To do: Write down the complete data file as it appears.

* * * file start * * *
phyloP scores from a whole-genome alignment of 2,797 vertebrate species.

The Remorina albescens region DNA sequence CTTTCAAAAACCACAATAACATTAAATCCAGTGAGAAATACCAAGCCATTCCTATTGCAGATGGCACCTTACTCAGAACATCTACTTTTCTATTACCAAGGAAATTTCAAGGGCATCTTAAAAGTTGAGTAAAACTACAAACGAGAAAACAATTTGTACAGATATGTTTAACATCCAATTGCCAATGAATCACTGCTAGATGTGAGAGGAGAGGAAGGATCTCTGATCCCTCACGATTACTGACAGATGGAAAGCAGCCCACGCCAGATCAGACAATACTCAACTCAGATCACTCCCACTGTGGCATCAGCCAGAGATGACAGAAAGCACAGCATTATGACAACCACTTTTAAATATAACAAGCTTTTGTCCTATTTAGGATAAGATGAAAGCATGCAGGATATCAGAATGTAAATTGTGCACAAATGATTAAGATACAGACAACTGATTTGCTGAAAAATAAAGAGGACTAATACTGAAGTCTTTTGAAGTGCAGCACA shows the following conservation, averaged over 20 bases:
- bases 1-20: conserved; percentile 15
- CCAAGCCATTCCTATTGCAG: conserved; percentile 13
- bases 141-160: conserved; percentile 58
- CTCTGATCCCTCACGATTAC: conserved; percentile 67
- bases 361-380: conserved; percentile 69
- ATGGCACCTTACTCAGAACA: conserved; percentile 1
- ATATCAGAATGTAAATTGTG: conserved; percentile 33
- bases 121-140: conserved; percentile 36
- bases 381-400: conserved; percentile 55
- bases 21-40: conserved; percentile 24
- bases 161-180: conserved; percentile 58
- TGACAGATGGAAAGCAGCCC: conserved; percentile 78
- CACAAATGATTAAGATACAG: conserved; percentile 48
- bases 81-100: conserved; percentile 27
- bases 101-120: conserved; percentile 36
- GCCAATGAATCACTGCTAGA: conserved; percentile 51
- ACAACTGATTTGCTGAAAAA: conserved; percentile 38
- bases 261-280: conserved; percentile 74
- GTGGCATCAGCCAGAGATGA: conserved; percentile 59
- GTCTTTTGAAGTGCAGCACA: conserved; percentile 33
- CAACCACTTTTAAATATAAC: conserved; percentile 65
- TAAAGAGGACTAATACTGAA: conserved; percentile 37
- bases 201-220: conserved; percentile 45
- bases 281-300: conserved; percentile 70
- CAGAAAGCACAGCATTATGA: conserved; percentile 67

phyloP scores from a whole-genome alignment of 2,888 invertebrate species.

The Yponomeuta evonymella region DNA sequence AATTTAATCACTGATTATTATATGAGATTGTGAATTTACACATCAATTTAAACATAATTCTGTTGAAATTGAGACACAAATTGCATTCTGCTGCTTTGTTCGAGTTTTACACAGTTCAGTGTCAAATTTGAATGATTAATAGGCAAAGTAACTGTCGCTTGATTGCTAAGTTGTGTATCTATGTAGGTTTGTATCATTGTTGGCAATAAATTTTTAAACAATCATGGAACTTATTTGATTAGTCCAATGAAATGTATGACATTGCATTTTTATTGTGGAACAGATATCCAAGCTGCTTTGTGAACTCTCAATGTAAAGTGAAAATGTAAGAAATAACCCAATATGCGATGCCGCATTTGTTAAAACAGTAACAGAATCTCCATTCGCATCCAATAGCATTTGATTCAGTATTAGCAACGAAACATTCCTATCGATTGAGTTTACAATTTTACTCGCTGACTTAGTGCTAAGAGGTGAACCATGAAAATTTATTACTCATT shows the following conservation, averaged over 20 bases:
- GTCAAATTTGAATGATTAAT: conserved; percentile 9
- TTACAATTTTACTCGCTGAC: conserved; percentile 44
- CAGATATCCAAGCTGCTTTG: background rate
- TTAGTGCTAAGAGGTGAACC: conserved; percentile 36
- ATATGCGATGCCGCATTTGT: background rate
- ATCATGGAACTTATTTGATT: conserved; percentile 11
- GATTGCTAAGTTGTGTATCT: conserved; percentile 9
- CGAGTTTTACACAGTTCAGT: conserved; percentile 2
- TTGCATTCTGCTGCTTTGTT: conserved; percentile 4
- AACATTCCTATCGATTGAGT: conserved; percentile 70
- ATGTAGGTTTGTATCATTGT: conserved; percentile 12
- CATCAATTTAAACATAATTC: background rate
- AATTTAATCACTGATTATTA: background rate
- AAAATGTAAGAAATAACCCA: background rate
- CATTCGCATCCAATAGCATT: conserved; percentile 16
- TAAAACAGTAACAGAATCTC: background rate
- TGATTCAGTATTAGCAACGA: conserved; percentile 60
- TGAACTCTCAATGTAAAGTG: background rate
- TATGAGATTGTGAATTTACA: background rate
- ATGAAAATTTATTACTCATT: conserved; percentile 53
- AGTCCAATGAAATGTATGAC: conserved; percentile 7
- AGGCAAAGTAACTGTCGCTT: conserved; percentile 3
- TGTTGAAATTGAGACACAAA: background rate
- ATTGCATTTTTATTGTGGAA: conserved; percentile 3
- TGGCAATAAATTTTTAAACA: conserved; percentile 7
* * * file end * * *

phyloP scores from a whole-genome alignment of 2,797 vertebrate species.

The Remorina albescens region DNA sequence CTTTCAAAAACCACAATAACATTAAATCCAGTGAGAAATACCAAGCCATTCCTATTGCAGATGGCACCTTACTCAGAACATCTACTTTTCTATTACCAAGGAAATTTCAAGGGCATCTTAAAAGTTGAGTAAAACTACAAACGAGAAAACAATTTGTACAGATATGTTTAACATCCAATTGCCAATGAATCACTGCTAGATGTGAGAGGAGAGGAAGGATCTCTGATCCCTCACGATTACTGACAGATGGAAAGCAGCCCACGCCAGATCAGACAATACTCAACTCAGATCACTCCCACTGTGGCATCAGCCAGAGATGACAGAAAGCACAGCATTATGACAACCACTTTTAAATATAACAAGCTTTTGTCCTATTTAGGATAAGATGAAAGCATGCAGGATATCAGAATGTAAATTGTGCACAAATGATTAAGATACAGACAACTGATTTGCTGAAAAATAAAGAGGACTAATACTGAAGTCTTTTGAAGTGCAGCACA shows the following conservation, averaged over 20 bases:
- bases 1-20: conserved; percentile 15
- CCAAGCCATTCCTATTGCAG: conserved; percentile 13
- bases 141-160: conserved; percentile 58
- CTCTGATCCCTCACGATTAC: conserved; percentile 67
- bases 361-380: conserved; percentile 69
- ATGGCACCTTACTCAGAACA: conserved; percentile 1
- ATATCAGAATGTAAATTGTG: conserved; percentile 33
- bases 121-140: conserved; percentile 36
- bases 381-400: conserved; percentile 55
- bases 21-40: conserved; percentile 24
- bases 161-180: conserved; percentile 58
- TGACAGATGGAAAGCAGCCC: conserved; percentile 78
- CACAAATGATTAAGATACAG: conserved; percentile 48
- bases 81-100: conserved; percentile 27
- bases 101-120: conserved; percentile 36
- GCCAATGAATCACTGCTAGA: conserved; percentile 51
- ACAACTGATTTGCTGAAAAA: conserved; percentile 38
- bases 261-280: conserved; percentile 74
- GTGGCATCAGCCAGAGATGA: conserved; percentile 59
- GTCTTTTGAAGTGCAGCACA: conserved; percentile 33
- CAACCACTTTTAAATATAAC: conserved; percentile 65
- TAAAGAGGACTAATACTGAA: conserved; percentile 37
- bases 201-220: conserved; percentile 45
- bases 281-300: conserved; percentile 70
- CAGAAAGCACAGCATTATGA: conserved; percentile 67

phyloP scores from a whole-genome alignment of 2,888 invertebrate species.

The Yponomeuta evonymella region DNA sequence AATTTAATCACTGATTATTATATGAGATTGTGAATTTACACATCAATTTAAACATAATTCTGTTGAAATTGAGACACAAATTGCATTCTGCTGCTTTGTTCGAGTTTTACACAGTTCAGTGTCAAATTTGAATGATTAATAGGCAAAGTAACTGTCGCTTGATTGCTAAGTTGTGTATCTATGTAGGTTTGTATCATTGTTGGCAATAAATTTTTAAACAATCATGGAACTTATTTGATTAGTCCAATGAAATGTATGACATTGCATTTTTATTGTGGAACAGATATCCAAGCTGCTTTGTGAACTCTCAATGTAAAGTGAAAATGTAAGAAATAACCCAATATGCGATGCCGCATTTGTTAAAACAGTAACAGAATCTCCATTCGCATCCAATAGCATTTGATTCAGTATTAGCAACGAAACATTCCTATCGATTGAGTTTACAATTTTACTCGCTGACTTAGTGCTAAGAGGTGAACCATGAAAATTTATTACTCATT shows the following conservation, averaged over 20 bases:
- GTCAAATTTGAATGATTAAT: conserved; percentile 9
- TTACAATTTTACTCGCTGAC: conserved; percentile 44
- CAGATATCCAAGCTGCTTTG: background rate
- TTAGTGCTAAGAGGTGAACC: conserved; percentile 36
- ATATGCGATGCCGCATTTGT: background rate
- ATCATGGAACTTATTTGATT: conserved; percentile 11
- GATTGCTAAGTTGTGTATCT: conserved; percentile 9
- CGAGTTTTACACAGTTCAGT: conserved; percentile 2
- TTGCATTCTGCTGCTTTGTT: conserved; percentile 4
- AACATTCCTATCGATTGAGT: conserved; percentile 70
- ATGTAGGTTTGTATCATTGT: conserved; percentile 12
- CATCAATTTAAACATAATTC: background rate
- AATTTAATCACTGATTATTA: background rate
- AAAATGTAAGAAATAACCCA: background rate
- CATTCGCATCCAATAGCATT: conserved; percentile 16
- TAAAACAGTAACAGAATCTC: background rate
- TGATTCAGTATTAGCAACGA: conserved; percentile 60
- TGAACTCTCAATGTAAAGTG: background rate
- TATGAGATTGTGAATTTACA: background rate
- ATGAAAATTTATTACTCATT: conserved; percentile 53
- AGTCCAATGAAATGTATGAC: conserved; percentile 7
- AGGCAAAGTAACTGTCGCTT: conserved; percentile 3
- TGTTGAAATTGAGACACAAA: background rate
- ATTGCATTTTTATTGTGGAA: conserved; percentile 3
- TGGCAATAAATTTTTAAACA: conserved; percentile 7